A lot of people would love to see the black No. 3 back in the Cup Series -- some want Junior to drive it (as if he doesn't have enough pressure to deal with), while a lot of other fans would just as soon never see that car again. Either it's too painful to see that car with another driver in it, or fans think it wouldn't be appropriate.

Other legends have driven the No. 3 before Senior -- Junior Johnson and David Pearson among them -- but to many NASCAR fans, that number will always be synonymous with the late Dale Earnhardt. And I'm fine with that.

Honestly, I like Dillon. He seems like a good kid, he's obviously got a wealth of driving ability and he doesn't seem burdened by the legacy painted onto the side of his car. It helps that he doesn't share the Earnhardt name, and that he was in middle school when Senior died, but Dillon genuinely seems to enjoy running that number.

So as far as I'm concerned, Childress should let Dillon run that number as long as he wants. If that means bringing it back to the Cup Series in a couple years, then so be it. Who know? Dillon might be able to make it his own, just like Senior did.

Friday, July 9, 2010

Junior Gets Emotional Win; Is He Back?

I realize I'm a little late with this -- talking about Daytona when we're already at Chicagoland for this weekend's races -- but the story here has been big enough that it still warrants discussion.

Dale Earnhardt Jr. won the Nationwide Series Subway Jalapeño 250 last Friday night at Daytona International Speedway. Anytime Junior wins a race -- he hadn't done that since Michigan in 2008 -- it's a big deal, but the win at Daytona was large because of the car Junior was driving: a replica of the Wrangler Jeans No. 3 his father made famous in the 1980s.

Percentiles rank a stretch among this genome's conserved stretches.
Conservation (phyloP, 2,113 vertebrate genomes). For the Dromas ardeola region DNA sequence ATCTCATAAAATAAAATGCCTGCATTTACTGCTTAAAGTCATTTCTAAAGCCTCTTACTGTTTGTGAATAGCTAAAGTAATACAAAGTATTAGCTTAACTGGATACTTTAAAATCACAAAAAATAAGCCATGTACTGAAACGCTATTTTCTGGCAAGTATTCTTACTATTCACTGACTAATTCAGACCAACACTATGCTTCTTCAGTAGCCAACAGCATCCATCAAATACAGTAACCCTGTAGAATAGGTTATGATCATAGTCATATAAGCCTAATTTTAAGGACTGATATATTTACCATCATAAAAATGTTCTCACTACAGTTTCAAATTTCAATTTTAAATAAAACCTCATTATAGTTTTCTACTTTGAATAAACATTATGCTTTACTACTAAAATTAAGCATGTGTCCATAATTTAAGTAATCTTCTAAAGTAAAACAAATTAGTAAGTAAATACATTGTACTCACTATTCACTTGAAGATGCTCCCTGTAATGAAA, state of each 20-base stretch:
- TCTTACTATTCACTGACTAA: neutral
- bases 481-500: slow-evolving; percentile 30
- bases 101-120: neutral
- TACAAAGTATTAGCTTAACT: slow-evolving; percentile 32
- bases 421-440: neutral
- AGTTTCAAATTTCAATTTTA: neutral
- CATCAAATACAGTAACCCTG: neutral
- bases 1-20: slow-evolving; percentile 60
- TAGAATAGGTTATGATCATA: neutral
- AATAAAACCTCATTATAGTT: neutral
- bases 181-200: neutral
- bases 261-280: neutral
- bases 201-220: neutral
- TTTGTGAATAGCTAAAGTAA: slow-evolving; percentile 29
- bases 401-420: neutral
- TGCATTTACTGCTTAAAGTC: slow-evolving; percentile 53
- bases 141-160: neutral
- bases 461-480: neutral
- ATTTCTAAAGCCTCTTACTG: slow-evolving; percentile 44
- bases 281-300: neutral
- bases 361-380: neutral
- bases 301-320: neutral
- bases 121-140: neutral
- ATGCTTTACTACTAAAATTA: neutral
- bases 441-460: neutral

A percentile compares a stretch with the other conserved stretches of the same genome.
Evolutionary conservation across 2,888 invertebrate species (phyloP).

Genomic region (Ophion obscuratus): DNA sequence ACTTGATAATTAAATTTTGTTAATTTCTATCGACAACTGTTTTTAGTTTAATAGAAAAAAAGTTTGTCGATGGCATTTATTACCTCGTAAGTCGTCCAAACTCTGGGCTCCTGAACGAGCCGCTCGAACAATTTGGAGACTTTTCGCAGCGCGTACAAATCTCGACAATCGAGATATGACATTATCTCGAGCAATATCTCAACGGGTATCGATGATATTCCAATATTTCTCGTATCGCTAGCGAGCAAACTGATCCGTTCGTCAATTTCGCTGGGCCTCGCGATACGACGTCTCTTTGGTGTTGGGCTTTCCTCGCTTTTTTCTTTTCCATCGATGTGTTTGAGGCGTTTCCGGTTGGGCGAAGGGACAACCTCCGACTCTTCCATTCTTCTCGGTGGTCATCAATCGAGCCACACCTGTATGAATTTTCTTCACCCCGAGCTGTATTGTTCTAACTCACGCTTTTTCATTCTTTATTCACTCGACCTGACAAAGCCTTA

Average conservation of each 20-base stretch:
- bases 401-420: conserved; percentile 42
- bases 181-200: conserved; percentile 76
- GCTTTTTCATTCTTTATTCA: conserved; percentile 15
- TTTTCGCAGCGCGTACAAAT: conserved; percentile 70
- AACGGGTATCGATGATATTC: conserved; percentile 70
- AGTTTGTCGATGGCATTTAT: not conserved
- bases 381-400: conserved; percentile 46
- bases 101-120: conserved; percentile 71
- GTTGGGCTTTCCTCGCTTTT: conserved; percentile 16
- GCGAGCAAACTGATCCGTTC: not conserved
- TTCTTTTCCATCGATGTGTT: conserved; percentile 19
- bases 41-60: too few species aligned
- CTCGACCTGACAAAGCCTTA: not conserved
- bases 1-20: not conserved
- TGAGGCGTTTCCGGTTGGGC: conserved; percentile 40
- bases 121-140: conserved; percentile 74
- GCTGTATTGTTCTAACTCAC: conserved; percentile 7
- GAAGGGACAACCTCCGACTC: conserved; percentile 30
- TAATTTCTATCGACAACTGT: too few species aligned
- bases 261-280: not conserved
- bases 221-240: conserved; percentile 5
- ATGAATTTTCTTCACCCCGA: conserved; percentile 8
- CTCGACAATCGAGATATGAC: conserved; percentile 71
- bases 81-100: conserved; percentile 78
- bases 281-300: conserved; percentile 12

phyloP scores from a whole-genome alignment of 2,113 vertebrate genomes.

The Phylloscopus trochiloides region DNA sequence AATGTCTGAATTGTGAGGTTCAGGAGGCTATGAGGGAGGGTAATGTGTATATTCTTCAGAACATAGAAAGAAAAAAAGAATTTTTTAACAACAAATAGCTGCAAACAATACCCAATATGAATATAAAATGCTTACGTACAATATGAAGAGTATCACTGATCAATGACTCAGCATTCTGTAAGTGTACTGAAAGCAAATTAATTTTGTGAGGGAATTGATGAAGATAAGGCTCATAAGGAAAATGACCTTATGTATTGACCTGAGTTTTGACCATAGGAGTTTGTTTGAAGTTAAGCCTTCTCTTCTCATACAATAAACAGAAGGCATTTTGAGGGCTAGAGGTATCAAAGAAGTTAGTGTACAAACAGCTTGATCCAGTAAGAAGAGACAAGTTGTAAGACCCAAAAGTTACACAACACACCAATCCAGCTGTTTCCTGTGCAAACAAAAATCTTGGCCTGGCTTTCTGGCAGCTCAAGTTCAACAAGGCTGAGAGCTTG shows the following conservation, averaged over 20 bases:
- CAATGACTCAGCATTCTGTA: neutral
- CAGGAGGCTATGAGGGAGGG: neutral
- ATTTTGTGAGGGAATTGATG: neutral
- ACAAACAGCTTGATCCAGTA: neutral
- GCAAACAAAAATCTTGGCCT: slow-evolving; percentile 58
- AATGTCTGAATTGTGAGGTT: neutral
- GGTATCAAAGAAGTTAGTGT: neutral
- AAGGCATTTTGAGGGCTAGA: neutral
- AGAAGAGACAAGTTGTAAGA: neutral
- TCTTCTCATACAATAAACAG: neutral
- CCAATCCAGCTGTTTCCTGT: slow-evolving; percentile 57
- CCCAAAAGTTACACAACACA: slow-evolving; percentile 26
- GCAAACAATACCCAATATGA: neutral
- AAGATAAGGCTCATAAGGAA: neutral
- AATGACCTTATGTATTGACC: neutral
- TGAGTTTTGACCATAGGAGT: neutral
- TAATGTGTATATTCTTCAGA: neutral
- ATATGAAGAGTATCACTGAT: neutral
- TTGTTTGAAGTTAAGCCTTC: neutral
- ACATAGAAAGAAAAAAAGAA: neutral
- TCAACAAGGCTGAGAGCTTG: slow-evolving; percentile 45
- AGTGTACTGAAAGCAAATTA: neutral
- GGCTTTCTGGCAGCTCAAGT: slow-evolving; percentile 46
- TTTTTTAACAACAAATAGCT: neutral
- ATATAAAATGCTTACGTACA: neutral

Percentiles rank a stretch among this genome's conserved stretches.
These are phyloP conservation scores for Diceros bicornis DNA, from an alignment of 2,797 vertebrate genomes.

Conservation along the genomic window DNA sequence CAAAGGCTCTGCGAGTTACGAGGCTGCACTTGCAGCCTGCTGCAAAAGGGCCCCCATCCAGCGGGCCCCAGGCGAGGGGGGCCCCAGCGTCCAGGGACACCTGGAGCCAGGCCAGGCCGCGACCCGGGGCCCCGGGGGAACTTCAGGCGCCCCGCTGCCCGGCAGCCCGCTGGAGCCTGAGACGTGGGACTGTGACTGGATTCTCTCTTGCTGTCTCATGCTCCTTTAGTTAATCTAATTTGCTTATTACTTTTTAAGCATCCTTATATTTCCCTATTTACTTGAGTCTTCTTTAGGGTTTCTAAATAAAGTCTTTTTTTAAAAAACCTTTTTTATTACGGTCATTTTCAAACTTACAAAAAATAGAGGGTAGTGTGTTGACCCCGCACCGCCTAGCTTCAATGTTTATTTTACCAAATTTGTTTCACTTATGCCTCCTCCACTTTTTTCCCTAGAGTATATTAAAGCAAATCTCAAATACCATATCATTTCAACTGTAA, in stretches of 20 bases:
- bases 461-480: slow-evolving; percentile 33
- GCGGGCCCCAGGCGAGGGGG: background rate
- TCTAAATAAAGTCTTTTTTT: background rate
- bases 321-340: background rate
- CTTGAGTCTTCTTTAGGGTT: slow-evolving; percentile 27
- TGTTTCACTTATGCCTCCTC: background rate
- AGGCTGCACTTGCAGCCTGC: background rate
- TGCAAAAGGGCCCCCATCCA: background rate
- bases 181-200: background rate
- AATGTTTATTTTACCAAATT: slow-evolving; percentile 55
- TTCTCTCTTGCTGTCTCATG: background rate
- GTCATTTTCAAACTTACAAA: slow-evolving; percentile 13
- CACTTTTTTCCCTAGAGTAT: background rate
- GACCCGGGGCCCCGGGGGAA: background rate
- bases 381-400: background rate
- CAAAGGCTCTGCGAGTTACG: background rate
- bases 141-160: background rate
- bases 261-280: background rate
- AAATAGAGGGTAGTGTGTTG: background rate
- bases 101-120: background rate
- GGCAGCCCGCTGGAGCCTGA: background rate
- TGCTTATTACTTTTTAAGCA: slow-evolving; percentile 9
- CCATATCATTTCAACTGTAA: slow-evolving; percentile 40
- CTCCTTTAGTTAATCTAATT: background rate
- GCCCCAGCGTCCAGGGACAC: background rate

That's right, thanks to a deal coming together in part between JR Motorsports, Richard Childress and Teresa Earnhardt, Junior paid homage to his late father and celebrated his induction into the NASCAR Hall of Fame.

And he took the car to Victory Lane.

It's impossible to overstate how much it means to NASCAR and its fans to see the No. 3 back in Victory Lane -- especially at Daytona. The sport just hasn't been the same since Junior's father was killed in a last-lap crash in the 2001 Daytona 500, and any time we can relive Senior's glory -- and watch his favorite son win in the process -- it's a cause for celebration.

Not only that, but it was the latest bit of good news for Junior. After a disastrous May, Junior has four straight finishes of 11th or better in the Sprint Cup Series; after finishing seventh in Michigan, he salvaged 11th at Infineon, finished eighth at New Hampshire, and on Saturday, he dodged all the wrecks to finish fourth in the Coke Zero 400 at Daytona.

Junior wasn't happy about that finish, saying his car was terrible all night and they lucked into that finish. But seeing as how Junior is 11th in points and in Chase contention, it's probably something he should happily take into Chicagoland and look for another good run.

Junior won at Chicagoland in 2005.

The No. 88 team probably isn't where it needs to be right now for Junior to win races and be a true title contender, but if the last month is any indication, he's getting his confidence back, and after a disastrous 2009, maybe simply running well and making the Chase -- and yes, getting some luck along the way -- is what Junior needs.

NASCAR benefits when Junior is running well -- as the sport's Most Popular Driver, that just makes sense. If Junior can keep doing what he's doing of late, and qualify for the Chase, that gives him and the rest of the team momentum and confidence heading into the 2011 season.

For a sport struggling with television ratings and on-track attendance, a successful Junior would be good news for everyone.